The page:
Navigation Links
Binge drinking tied to conditions in the college environment
Date:7/11/2008

Boston, MA -- Heavy alcohol use, or binge drinking, among college students in the United States is tied to conditions in the college environment. That is one of the key findings from research conducted by researchers with the Harvard School of Public Health College Alcohol Study (CAS), a landmark study that surveyed more than 50,000 students at 120 colleges from 1993 to 2001. In a new review that examines the findings from the CAS and their implications, the researchers conclude that heavy drinking behavior of students was more common in college environments that have a strong drinking culture, few alcohol control policies on campus or in the surrounding community, weak enforcement of existing policies, and alcohol made easily accessible through low prices, heavy marketing and special promotions. The review appears in the July 2008 issue of the Journal of Studies on Alcohol and Drugs.

The review was conducted by CAS Director Henry Wechsler, lecturer on society, human development and health at Harvard School of Public Health and Assistant Director Toben Nelson, assistant professor of epidemiology and community health at the University of Minnesota.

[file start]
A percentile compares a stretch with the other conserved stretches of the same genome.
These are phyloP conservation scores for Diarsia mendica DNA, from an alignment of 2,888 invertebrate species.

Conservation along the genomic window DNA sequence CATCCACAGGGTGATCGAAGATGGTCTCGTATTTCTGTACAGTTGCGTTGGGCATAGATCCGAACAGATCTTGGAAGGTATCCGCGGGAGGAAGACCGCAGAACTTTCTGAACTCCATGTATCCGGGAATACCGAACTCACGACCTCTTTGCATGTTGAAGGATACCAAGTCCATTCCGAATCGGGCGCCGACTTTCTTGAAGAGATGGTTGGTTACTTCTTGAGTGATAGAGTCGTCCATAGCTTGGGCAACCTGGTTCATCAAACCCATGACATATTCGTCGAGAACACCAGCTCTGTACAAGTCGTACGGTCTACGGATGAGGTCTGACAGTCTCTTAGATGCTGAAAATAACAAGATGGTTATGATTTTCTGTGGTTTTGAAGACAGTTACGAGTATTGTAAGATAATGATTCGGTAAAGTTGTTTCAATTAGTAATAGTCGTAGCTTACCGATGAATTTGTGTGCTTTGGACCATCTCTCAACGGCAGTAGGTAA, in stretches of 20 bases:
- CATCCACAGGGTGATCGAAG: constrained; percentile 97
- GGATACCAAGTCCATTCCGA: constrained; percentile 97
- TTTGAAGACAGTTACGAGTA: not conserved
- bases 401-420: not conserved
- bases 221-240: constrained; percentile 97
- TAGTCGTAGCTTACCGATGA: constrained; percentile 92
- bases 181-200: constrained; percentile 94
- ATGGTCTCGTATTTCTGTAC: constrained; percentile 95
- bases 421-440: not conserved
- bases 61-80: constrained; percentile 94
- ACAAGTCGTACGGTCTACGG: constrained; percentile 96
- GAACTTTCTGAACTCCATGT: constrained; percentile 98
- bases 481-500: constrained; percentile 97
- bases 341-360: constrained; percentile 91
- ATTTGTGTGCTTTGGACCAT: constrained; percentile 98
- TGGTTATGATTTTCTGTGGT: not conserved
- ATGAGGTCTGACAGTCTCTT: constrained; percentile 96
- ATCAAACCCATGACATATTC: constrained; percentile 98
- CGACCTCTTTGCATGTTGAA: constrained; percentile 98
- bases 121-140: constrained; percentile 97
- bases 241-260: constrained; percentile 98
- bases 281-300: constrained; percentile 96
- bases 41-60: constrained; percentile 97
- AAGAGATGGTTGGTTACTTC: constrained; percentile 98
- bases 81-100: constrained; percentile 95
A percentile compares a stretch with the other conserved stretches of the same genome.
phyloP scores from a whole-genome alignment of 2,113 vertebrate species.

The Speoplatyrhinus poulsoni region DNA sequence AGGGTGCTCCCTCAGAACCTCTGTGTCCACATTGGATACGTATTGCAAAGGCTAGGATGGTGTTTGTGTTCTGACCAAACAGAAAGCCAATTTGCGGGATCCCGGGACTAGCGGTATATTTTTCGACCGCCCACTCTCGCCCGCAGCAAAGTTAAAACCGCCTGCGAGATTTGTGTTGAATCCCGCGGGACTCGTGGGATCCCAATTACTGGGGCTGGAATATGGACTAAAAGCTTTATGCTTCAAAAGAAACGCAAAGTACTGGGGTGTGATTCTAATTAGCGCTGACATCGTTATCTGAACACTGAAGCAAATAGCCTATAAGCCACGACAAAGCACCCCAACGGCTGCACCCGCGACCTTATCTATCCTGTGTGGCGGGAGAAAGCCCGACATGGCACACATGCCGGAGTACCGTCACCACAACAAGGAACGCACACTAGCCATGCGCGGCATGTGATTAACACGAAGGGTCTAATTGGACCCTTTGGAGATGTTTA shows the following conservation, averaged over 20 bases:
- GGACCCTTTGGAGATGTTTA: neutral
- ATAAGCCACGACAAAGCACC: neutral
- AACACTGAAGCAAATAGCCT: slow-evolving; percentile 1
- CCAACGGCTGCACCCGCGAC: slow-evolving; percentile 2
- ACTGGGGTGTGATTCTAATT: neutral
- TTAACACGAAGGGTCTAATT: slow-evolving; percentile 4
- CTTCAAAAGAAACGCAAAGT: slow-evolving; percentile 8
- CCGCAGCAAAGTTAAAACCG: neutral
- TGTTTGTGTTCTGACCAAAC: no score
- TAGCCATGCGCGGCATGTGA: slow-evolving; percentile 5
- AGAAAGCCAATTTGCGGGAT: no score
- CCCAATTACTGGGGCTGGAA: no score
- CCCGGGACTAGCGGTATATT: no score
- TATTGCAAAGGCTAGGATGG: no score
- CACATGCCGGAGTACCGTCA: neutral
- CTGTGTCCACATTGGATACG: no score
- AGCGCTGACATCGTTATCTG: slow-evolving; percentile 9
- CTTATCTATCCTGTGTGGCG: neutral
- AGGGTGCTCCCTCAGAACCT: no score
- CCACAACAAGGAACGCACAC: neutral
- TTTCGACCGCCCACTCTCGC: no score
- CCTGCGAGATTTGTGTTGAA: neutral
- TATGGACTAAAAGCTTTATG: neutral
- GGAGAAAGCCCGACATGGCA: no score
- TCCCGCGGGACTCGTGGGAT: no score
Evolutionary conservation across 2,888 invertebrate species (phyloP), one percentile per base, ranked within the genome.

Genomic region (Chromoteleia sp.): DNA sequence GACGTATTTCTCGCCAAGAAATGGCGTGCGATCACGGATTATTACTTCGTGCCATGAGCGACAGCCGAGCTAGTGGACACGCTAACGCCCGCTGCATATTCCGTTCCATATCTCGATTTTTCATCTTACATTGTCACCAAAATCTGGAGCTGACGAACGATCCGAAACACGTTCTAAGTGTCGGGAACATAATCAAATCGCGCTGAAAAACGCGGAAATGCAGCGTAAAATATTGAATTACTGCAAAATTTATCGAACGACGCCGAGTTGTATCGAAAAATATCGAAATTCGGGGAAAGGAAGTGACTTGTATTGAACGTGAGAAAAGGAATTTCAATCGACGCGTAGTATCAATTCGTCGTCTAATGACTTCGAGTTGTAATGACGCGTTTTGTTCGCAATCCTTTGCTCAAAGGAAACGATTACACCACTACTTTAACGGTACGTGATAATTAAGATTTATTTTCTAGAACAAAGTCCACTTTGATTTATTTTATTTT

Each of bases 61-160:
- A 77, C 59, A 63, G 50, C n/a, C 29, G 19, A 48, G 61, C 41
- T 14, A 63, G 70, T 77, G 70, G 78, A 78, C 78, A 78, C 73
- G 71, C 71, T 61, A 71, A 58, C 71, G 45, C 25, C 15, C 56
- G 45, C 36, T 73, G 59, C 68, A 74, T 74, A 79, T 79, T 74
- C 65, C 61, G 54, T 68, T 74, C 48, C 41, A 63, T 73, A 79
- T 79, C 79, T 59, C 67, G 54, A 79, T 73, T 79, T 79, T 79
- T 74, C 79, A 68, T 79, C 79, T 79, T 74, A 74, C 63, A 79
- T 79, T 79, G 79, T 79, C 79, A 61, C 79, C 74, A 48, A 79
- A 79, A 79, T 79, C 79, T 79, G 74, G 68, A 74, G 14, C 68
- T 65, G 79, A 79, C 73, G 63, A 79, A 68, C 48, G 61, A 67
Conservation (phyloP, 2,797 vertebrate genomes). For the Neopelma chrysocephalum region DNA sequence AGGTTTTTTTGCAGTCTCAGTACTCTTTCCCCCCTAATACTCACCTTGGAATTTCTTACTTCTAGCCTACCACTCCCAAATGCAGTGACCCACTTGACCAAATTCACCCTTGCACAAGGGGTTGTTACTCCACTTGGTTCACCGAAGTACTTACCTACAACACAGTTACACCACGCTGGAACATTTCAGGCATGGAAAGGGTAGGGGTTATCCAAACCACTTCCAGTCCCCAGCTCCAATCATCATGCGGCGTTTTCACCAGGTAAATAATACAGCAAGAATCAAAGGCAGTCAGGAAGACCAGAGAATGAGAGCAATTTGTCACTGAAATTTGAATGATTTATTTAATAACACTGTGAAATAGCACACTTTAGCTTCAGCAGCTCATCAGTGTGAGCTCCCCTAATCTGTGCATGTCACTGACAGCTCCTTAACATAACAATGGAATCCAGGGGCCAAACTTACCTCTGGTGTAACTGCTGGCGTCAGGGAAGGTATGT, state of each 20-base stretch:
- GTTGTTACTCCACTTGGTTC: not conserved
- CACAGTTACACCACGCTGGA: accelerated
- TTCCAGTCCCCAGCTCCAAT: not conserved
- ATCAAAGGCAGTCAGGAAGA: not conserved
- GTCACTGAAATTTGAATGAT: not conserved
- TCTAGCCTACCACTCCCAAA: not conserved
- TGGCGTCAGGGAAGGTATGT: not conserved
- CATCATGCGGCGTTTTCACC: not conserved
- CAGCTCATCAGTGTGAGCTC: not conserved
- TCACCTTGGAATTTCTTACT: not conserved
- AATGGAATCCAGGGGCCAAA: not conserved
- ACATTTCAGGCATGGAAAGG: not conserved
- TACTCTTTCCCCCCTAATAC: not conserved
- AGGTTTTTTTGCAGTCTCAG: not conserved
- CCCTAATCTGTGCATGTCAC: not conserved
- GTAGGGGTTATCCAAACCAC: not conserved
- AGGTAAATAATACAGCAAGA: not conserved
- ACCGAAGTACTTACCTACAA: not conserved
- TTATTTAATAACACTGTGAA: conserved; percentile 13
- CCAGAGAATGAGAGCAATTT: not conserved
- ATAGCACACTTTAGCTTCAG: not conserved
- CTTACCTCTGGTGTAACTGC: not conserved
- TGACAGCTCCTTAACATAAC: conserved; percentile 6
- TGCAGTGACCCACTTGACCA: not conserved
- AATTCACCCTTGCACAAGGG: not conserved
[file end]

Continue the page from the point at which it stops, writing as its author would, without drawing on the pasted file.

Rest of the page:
During its 14-year existence, the CAS focused attention on widespread binge drinking at American colleges and the ensuing serious health and social consequences to drinkers, fellow students and neighbors. "Our study drew attention to the heavy drinking of students, most of whom were not considered alcoholics or in need of traditional treatment, but nevertheless experienced problems as a result of their drinking," said Wechsler. Students who binge drink--defined by the CAS as five or more drinks in a row for males, and four or more drinks for females, on a single occasion in the past two weeks--are more likely to experience a wide range of problems, including academic difficulties, social conflict, risky sexual behavior, risky driving behavior, vandalism, injury and alcohol overdose. Binge drinkers were also more likely to engage in other risk behaviors such as tobacco and illicit drug use. Students who binge drink frequently were most likely to experience these problems.

In addition to the harms drinkers cause for themselves, CAS research drew attention to the problems that drinkers cause for others on and around campus. The "secondhand" effects of alcohol use, similar to the concept of secondhand smoke, helped people understand that student drinking is harmful to the larger campus community. These problems include drinking-related behavior that is disruptive to studying and sleep, vandalism, and physical and sexual assaults.